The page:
Analyst Jorge Castro mentioned that China is also changing its environmental policy. "China and the United States, the main emitters of carbon dioxide, have reached an agreement. For the first time, the Chinese have agreed to be on an equal footing with the United States and the developed world with regard to the decision to reduce carbon dioxide emissions, and have set aside the arguments that prevented an accord in the Kyoto meeting," he said.
Ecuador's President Rafael Correa went even further, citing China as part of a new financial architecture. "Why do we send the money from our central banks to the banks of developed countries, that give us 1% interest, but when we ask for loans they charge us so much more? Why not keep our reserves in the region?"
In an interview at the end of the CELAC Summit, Rafael Correa said that one option would be to use the Bank of the BRICS, the group composed of Brazil, Russia, China, and South Africa.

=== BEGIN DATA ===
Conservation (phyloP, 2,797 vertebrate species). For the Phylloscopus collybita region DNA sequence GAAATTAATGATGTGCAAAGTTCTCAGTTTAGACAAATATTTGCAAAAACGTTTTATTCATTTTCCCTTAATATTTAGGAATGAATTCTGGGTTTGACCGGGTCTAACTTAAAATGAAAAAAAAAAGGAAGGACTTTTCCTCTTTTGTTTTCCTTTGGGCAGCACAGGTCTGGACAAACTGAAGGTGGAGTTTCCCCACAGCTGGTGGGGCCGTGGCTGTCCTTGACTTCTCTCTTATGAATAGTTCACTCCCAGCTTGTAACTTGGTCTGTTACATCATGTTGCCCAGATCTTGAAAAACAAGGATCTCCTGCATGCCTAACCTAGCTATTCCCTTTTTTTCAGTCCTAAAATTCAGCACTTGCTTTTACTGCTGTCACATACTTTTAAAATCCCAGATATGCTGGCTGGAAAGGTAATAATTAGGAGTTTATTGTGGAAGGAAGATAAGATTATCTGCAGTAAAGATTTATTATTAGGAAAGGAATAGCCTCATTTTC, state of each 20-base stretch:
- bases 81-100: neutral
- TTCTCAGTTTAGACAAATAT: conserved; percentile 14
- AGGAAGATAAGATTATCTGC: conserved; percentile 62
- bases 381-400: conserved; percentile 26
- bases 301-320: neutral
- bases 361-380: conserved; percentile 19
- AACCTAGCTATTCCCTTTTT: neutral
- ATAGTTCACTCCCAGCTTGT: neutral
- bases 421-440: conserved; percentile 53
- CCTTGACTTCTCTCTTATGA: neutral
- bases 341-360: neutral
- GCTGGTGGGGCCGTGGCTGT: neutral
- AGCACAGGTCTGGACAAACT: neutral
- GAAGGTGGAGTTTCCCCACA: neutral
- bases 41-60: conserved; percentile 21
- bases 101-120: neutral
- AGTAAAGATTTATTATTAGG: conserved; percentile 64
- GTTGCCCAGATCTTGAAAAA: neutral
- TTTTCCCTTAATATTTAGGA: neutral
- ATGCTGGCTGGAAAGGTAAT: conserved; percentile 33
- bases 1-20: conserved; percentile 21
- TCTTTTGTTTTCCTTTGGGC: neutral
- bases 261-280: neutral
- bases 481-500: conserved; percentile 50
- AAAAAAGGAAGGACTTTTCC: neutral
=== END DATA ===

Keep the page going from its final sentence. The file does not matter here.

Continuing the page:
Isn't it dangerous to depend so much on China? According to Jorge Castro, trade between the 12 South American countries and China has grown significantly because the two regions complement each other. "China is the top world economy in terms of domestic purchasing capacity, and South America is one of the main exporters of commodities that China needs so much," he said.
But this business relationship is evolving. "The Chinese are investing in the manufacturing sector, especially in Brazil," explained Castro. But Latin America is not the only region that depends on China.
"China is the United States' main trading partner and leading direct investor in the United States and also in Europe," he stated.